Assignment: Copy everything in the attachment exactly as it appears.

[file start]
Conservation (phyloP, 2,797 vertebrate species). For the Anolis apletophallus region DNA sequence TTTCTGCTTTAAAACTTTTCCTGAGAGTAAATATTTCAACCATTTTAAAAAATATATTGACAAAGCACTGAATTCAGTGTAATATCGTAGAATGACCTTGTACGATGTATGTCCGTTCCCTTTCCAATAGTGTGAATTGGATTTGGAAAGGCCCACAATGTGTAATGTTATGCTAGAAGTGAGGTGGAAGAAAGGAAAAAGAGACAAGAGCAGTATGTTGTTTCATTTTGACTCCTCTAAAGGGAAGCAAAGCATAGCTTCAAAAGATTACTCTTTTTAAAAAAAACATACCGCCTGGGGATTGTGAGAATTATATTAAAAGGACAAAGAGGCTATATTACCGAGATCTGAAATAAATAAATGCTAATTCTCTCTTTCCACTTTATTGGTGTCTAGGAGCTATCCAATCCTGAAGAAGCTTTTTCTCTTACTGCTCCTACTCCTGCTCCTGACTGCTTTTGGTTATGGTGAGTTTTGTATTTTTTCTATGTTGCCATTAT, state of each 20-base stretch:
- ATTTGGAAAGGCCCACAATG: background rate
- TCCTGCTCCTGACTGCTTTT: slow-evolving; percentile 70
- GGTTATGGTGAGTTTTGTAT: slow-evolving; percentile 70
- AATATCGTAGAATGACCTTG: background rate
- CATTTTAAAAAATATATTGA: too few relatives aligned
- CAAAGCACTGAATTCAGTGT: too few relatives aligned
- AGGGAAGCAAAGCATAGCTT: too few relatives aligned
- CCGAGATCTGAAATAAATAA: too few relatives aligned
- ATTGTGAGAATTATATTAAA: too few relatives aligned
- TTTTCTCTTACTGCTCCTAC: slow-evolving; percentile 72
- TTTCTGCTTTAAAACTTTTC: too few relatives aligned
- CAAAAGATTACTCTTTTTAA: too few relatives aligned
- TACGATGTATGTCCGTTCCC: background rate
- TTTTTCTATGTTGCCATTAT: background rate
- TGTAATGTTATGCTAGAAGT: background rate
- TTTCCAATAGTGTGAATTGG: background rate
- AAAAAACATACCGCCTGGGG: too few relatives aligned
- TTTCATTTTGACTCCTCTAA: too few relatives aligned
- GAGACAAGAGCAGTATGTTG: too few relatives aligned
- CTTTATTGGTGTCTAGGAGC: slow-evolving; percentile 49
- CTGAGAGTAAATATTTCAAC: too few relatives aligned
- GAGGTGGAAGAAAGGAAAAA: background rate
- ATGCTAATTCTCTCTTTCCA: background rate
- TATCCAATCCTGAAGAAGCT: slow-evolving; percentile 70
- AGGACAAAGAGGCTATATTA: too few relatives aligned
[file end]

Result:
Conservation (phyloP, 2,797 vertebrate species). For the Anolis apletophallus region DNA sequence TTTCTGCTTTAAAACTTTTCCTGAGAGTAAATATTTCAACCATTTTAAAAAATATATTGACAAAGCACTGAATTCAGTGTAATATCGTAGAATGACCTTGTACGATGTATGTCCGTTCCCTTTCCAATAGTGTGAATTGGATTTGGAAAGGCCCACAATGTGTAATGTTATGCTAGAAGTGAGGTGGAAGAAAGGAAAAAGAGACAAGAGCAGTATGTTGTTTCATTTTGACTCCTCTAAAGGGAAGCAAAGCATAGCTTCAAAAGATTACTCTTTTTAAAAAAAACATACCGCCTGGGGATTGTGAGAATTATATTAAAAGGACAAAGAGGCTATATTACCGAGATCTGAAATAAATAAATGCTAATTCTCTCTTTCCACTTTATTGGTGTCTAGGAGCTATCCAATCCTGAAGAAGCTTTTTCTCTTACTGCTCCTACTCCTGCTCCTGACTGCTTTTGGTTATGGTGAGTTTTGTATTTTTTCTATGTTGCCATTAT, state of each 20-base stretch:
- ATTTGGAAAGGCCCACAATG: background rate
- TCCTGCTCCTGACTGCTTTT: slow-evolving; percentile 70
- GGTTATGGTGAGTTTTGTAT: slow-evolving; percentile 70
- AATATCGTAGAATGACCTTG: background rate
- CATTTTAAAAAATATATTGA: too few relatives aligned
- CAAAGCACTGAATTCAGTGT: too few relatives aligned
- AGGGAAGCAAAGCATAGCTT: too few relatives aligned
- CCGAGATCTGAAATAAATAA: too few relatives aligned
- ATTGTGAGAATTATATTAAA: too few relatives aligned
- TTTTCTCTTACTGCTCCTAC: slow-evolving; percentile 72
- TTTCTGCTTTAAAACTTTTC: too few relatives aligned
- CAAAAGATTACTCTTTTTAA: too few relatives aligned
- TACGATGTATGTCCGTTCCC: background rate
- TTTTTCTATGTTGCCATTAT: background rate
- TGTAATGTTATGCTAGAAGT: background rate
- TTTCCAATAGTGTGAATTGG: background rate
- AAAAAACATACCGCCTGGGG: too few relatives aligned
- TTTCATTTTGACTCCTCTAA: too few relatives aligned
- GAGACAAGAGCAGTATGTTG: too few relatives aligned
- CTTTATTGGTGTCTAGGAGC: slow-evolving; percentile 49
- CTGAGAGTAAATATTTCAAC: too few relatives aligned
- GAGGTGGAAGAAAGGAAAAA: background rate
- ATGCTAATTCTCTCTTTCCA: background rate
- TATCCAATCCTGAAGAAGCT: slow-evolving; percentile 70
- AGGACAAAGAGGCTATATTA: too few relatives aligned